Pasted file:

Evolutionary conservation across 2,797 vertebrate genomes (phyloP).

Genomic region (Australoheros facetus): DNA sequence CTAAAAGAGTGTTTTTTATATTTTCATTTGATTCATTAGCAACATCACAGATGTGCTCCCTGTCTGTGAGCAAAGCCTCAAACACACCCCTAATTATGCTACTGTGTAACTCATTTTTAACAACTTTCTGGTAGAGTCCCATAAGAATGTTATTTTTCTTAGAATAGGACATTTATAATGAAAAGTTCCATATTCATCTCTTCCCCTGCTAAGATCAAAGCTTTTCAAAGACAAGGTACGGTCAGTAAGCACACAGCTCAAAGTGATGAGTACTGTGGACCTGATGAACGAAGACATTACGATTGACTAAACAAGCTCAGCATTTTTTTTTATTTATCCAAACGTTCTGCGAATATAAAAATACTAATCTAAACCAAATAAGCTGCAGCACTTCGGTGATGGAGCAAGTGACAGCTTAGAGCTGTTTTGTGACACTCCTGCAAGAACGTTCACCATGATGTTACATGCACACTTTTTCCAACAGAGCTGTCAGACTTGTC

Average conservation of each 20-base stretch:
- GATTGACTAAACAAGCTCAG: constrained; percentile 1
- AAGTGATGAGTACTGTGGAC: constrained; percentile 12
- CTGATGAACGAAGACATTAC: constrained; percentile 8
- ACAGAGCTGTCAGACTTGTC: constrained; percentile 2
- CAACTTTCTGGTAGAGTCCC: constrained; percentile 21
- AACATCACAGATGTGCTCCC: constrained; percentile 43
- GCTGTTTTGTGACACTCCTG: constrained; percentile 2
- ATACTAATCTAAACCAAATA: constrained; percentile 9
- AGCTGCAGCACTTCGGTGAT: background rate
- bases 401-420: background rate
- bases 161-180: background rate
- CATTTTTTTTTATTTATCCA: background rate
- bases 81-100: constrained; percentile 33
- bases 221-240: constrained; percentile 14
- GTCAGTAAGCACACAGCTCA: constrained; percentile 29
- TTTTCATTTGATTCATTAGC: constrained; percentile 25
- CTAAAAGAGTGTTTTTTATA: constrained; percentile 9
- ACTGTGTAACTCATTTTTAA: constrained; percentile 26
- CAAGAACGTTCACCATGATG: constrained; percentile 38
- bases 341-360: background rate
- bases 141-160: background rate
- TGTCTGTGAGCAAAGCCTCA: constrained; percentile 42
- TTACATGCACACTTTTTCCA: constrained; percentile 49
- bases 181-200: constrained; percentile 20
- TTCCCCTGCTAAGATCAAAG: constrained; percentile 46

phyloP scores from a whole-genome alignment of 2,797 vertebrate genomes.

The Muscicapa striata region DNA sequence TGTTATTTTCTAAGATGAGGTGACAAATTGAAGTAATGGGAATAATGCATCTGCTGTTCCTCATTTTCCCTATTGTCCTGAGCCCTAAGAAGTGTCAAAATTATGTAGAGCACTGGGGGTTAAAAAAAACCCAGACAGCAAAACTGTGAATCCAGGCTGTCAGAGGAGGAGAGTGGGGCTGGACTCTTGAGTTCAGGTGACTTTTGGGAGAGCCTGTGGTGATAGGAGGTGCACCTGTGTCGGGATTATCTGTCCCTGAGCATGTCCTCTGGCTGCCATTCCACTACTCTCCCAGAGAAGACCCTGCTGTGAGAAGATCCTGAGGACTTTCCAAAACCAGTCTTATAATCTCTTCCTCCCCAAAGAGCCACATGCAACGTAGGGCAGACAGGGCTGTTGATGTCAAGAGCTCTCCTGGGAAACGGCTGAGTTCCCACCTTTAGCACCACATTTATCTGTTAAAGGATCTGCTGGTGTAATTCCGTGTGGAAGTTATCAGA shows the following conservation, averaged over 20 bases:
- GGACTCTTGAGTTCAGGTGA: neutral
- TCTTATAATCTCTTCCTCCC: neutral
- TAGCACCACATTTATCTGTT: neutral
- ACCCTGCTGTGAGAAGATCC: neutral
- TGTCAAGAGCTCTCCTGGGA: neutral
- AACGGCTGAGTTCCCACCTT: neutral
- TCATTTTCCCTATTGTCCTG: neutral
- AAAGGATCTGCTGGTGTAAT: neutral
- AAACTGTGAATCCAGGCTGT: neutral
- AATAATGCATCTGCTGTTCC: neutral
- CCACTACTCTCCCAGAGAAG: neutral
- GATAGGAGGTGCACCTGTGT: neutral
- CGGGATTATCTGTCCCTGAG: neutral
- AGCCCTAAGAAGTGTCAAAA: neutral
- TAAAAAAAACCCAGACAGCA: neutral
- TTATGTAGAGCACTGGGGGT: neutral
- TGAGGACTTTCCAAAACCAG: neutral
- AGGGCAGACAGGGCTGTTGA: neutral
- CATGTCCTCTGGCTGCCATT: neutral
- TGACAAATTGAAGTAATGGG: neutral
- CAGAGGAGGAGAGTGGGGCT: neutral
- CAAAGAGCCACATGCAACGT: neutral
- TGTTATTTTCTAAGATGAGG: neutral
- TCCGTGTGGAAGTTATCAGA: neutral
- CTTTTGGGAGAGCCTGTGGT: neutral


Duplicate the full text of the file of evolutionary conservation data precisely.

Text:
Evolutionary conservation across 2,797 vertebrate genomes (phyloP).

Genomic region (Australoheros facetus): DNA sequence CTAAAAGAGTGTTTTTTATATTTTCATTTGATTCATTAGCAACATCACAGATGTGCTCCCTGTCTGTGAGCAAAGCCTCAAACACACCCCTAATTATGCTACTGTGTAACTCATTTTTAACAACTTTCTGGTAGAGTCCCATAAGAATGTTATTTTTCTTAGAATAGGACATTTATAATGAAAAGTTCCATATTCATCTCTTCCCCTGCTAAGATCAAAGCTTTTCAAAGACAAGGTACGGTCAGTAAGCACACAGCTCAAAGTGATGAGTACTGTGGACCTGATGAACGAAGACATTACGATTGACTAAACAAGCTCAGCATTTTTTTTTATTTATCCAAACGTTCTGCGAATATAAAAATACTAATCTAAACCAAATAAGCTGCAGCACTTCGGTGATGGAGCAAGTGACAGCTTAGAGCTGTTTTGTGACACTCCTGCAAGAACGTTCACCATGATGTTACATGCACACTTTTTCCAACAGAGCTGTCAGACTTGTC

Average conservation of each 20-base stretch:
- GATTGACTAAACAAGCTCAG: constrained; percentile 1
- AAGTGATGAGTACTGTGGAC: constrained; percentile 12
- CTGATGAACGAAGACATTAC: constrained; percentile 8
- ACAGAGCTGTCAGACTTGTC: constrained; percentile 2
- CAACTTTCTGGTAGAGTCCC: constrained; percentile 21
- AACATCACAGATGTGCTCCC: constrained; percentile 43
- GCTGTTTTGTGACACTCCTG: constrained; percentile 2
- ATACTAATCTAAACCAAATA: constrained; percentile 9
- AGCTGCAGCACTTCGGTGAT: background rate
- bases 401-420: background rate
- bases 161-180: background rate
- CATTTTTTTTTATTTATCCA: background rate
- bases 81-100: constrained; percentile 33
- bases 221-240: constrained; percentile 14
- GTCAGTAAGCACACAGCTCA: constrained; percentile 29
- TTTTCATTTGATTCATTAGC: constrained; percentile 25
- CTAAAAGAGTGTTTTTTATA: constrained; percentile 9
- ACTGTGTAACTCATTTTTAA: constrained; percentile 26
- CAAGAACGTTCACCATGATG: constrained; percentile 38
- bases 341-360: background rate
- bases 141-160: background rate
- TGTCTGTGAGCAAAGCCTCA: constrained; percentile 42
- TTACATGCACACTTTTTCCA: constrained; percentile 49
- bases 181-200: constrained; percentile 20
- TTCCCCTGCTAAGATCAAAG: constrained; percentile 46

phyloP scores from a whole-genome alignment of 2,797 vertebrate genomes.

The Muscicapa striata region DNA sequence TGTTATTTTCTAAGATGAGGTGACAAATTGAAGTAATGGGAATAATGCATCTGCTGTTCCTCATTTTCCCTATTGTCCTGAGCCCTAAGAAGTGTCAAAATTATGTAGAGCACTGGGGGTTAAAAAAAACCCAGACAGCAAAACTGTGAATCCAGGCTGTCAGAGGAGGAGAGTGGGGCTGGACTCTTGAGTTCAGGTGACTTTTGGGAGAGCCTGTGGTGATAGGAGGTGCACCTGTGTCGGGATTATCTGTCCCTGAGCATGTCCTCTGGCTGCCATTCCACTACTCTCCCAGAGAAGACCCTGCTGTGAGAAGATCCTGAGGACTTTCCAAAACCAGTCTTATAATCTCTTCCTCCCCAAAGAGCCACATGCAACGTAGGGCAGACAGGGCTGTTGATGTCAAGAGCTCTCCTGGGAAACGGCTGAGTTCCCACCTTTAGCACCACATTTATCTGTTAAAGGATCTGCTGGTGTAATTCCGTGTGGAAGTTATCAGA shows the following conservation, averaged over 20 bases:
- GGACTCTTGAGTTCAGGTGA: neutral
- TCTTATAATCTCTTCCTCCC: neutral
- TAGCACCACATTTATCTGTT: neutral
- ACCCTGCTGTGAGAAGATCC: neutral
- TGTCAAGAGCTCTCCTGGGA: neutral
- AACGGCTGAGTTCCCACCTT: neutral
- TCATTTTCCCTATTGTCCTG: neutral
- AAAGGATCTGCTGGTGTAAT: neutral
- AAACTGTGAATCCAGGCTGT: neutral
- AATAATGCATCTGCTGTTCC: neutral
- CCACTACTCTCCCAGAGAAG: neutral
- GATAGGAGGTGCACCTGTGT: neutral
- CGGGATTATCTGTCCCTGAG: neutral
- AGCCCTAAGAAGTGTCAAAA: neutral
- TAAAAAAAACCCAGACAGCA: neutral
- TTATGTAGAGCACTGGGGGT: neutral
- TGAGGACTTTCCAAAACCAG: neutral
- AGGGCAGACAGGGCTGTTGA: neutral
- CATGTCCTCTGGCTGCCATT: neutral
- TGACAAATTGAAGTAATGGG: neutral
- CAGAGGAGGAGAGTGGGGCT: neutral
- CAAAGAGCCACATGCAACGT: neutral
- TGTTATTTTCTAAGATGAGG: neutral
- TCCGTGTGGAAGTTATCAGA: neutral
- CTTTTGGGAGAGCCTGTGGT: neutral